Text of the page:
Industry needs to do more to benefit from utility incentives for datacentres

Potential energy efficiencies from utility incentives cannot be realised without more efforts from datacentre operators and utility firms

Without adequate participation from datacentre owners and operators and greater efforts from utility providers, the potential energy savings and cost efficiencies from “utility incentives for IT” programmes will not be realised, datacentre consortium The Green Grid has warned.

With growth in the number and complexity of datacentres, the volume of electricity these IT facilities consume globally is rapidly increasing. Between 2011 and 2012 alone, power requirements in datacentres grew by 63% globally to 38GW (gigawatts), up from 24GW in 2011.

The growth suggested that rising energy costs and stricter carbon emissions regulations are not helping to limit datacentre power use. As a result, many electricity providers are turning their attention to making datacentres and IT operations more energy efficient by offering financial incentives and awareness campaigns.

“The concept of utility incentives designed specifically for datacentres is still a fairly new one,” said Chris Molloy, engineer in the Global Technology Services organisation at IBM and member of the board of directors for The Green Grid Association.

The not-for-profit industry body carried out research to determine the influence of utility incentives on datacentres and to assess whether such incentive schemes can be adapted to achieve better IT energy efficiency.

A whitepaper summarising the research findings has revealed that, until now, there is no quantitative industry-wide evidence on the effect of these incentive schemes.

“Many datacentre owners and operators may not be aware of the resources currently invested by utility companies to help promote energy efficiency,” said Molloy.

“In researching utility energy-efficiency incentive programmes targeting the datacentre sector, we found that while individual utilities have studied the effectiveness of their own programmes, no quantitative industry-wide investigation had been done,” said Corban Lester, programme development manager at Lockheed Martin and utility taskforce leader for The Green Grid.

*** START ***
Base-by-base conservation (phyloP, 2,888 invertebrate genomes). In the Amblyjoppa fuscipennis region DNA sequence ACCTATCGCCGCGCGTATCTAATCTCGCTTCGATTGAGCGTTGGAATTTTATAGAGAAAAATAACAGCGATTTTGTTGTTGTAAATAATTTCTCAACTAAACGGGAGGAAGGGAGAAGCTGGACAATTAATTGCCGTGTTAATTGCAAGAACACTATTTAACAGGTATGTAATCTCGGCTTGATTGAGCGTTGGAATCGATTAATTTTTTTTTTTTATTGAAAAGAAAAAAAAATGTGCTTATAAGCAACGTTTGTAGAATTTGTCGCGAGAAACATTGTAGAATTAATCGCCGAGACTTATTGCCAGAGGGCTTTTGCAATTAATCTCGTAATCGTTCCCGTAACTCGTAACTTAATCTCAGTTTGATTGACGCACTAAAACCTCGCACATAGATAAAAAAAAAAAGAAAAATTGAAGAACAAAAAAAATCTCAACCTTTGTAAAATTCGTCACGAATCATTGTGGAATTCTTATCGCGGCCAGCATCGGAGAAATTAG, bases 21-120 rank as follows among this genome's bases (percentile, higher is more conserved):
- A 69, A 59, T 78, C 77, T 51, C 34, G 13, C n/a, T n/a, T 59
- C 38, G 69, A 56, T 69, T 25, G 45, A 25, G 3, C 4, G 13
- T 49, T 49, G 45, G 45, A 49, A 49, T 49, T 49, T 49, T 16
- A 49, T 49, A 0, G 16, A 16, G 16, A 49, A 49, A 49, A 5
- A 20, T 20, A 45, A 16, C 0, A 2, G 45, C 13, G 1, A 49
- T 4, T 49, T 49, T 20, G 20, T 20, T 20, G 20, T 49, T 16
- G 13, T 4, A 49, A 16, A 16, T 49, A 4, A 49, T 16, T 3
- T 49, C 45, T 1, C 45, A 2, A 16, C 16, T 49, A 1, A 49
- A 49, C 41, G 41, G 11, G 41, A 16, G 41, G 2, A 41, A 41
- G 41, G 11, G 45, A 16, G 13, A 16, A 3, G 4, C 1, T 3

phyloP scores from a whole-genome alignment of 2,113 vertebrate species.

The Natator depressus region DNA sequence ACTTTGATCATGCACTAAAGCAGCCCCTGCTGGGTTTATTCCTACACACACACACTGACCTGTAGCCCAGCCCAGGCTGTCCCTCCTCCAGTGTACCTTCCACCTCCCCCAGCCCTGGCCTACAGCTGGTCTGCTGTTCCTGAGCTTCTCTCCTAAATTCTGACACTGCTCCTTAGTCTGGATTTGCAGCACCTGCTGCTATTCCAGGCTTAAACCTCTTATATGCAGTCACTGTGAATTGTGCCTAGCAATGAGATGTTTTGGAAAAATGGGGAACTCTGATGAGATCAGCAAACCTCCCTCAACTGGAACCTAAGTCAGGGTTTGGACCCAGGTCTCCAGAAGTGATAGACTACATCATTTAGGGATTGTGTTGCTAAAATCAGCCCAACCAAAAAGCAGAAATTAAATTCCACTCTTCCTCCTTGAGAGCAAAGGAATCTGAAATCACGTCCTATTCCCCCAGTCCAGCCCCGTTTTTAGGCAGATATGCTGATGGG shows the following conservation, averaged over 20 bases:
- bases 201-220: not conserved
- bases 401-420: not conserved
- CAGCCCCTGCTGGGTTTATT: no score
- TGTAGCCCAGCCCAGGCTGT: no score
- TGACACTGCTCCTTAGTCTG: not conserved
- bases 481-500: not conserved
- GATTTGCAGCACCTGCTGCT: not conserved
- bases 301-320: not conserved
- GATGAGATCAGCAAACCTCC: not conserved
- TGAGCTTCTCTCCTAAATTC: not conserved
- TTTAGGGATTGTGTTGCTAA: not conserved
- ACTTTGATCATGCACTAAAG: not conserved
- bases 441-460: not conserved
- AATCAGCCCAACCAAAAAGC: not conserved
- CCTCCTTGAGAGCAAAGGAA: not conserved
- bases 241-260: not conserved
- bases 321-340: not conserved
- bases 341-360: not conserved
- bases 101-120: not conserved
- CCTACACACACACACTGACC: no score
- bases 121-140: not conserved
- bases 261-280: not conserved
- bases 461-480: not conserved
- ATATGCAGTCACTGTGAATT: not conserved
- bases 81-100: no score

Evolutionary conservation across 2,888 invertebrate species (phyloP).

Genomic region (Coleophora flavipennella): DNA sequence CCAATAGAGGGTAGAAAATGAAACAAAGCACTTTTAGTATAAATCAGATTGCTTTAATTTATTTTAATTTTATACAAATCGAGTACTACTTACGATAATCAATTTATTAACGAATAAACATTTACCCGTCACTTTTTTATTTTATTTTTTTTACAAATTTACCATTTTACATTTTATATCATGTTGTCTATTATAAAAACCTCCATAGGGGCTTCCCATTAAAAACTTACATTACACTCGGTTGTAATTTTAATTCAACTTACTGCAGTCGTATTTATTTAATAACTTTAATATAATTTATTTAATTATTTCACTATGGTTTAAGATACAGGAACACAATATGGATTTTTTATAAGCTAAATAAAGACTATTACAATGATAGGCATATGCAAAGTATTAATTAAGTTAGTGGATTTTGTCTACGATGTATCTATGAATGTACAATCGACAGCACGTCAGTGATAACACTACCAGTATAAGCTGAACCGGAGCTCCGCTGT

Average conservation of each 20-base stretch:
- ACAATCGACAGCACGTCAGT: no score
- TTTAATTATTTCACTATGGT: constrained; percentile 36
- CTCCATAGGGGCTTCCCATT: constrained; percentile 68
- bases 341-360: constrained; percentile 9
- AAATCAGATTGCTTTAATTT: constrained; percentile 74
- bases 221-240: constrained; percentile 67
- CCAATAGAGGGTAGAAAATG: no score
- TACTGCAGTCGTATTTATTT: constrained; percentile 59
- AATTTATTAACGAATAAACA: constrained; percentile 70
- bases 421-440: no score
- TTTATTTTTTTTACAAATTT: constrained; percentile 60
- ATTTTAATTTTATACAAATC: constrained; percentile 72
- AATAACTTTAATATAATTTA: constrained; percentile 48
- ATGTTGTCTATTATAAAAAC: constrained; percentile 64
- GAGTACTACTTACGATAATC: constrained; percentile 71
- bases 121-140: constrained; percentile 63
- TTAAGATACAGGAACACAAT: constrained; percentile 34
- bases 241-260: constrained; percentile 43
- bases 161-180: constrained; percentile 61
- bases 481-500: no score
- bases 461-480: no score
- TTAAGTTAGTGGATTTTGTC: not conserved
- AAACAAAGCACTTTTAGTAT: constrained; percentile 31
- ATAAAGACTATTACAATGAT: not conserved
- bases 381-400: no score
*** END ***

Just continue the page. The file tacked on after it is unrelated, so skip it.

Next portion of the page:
“Our research indicates that the biggest opportunity for improvement with utility IT incentive programmes lies in market awareness, followed by simplification and streamlining of application processes.”

As a result, The Green Grid is making three recommendations to utility providers, datacentre operators, IT suppliers and CIOs.

Its first recommendation is that utility providers should take the lead in educating the industry with more awareness campaigns and training around the available efficiency programmes and services.

It further recommended that the incentive application processes should be simplified and utility companies should develop and roll out simplified calculation tools to help their datacentre customers understand IT’s energy use more clearly.

Lastly, it advised that utility incentive programmes should address directly the IT equipment, as it is typically the largest energy user in a datacentre facility and presents an important opportunity for energy savings.

“Without adequate participation from them and from more utilities investing in targeted incentive programmes for this growing industry, the potential energy and cost efficiencies will not be realised,” Molloy warned.

In July, the industry body will release the results of its research in a new whitepaper, titled Green carrots: Utility incentive programs and the IT industry.

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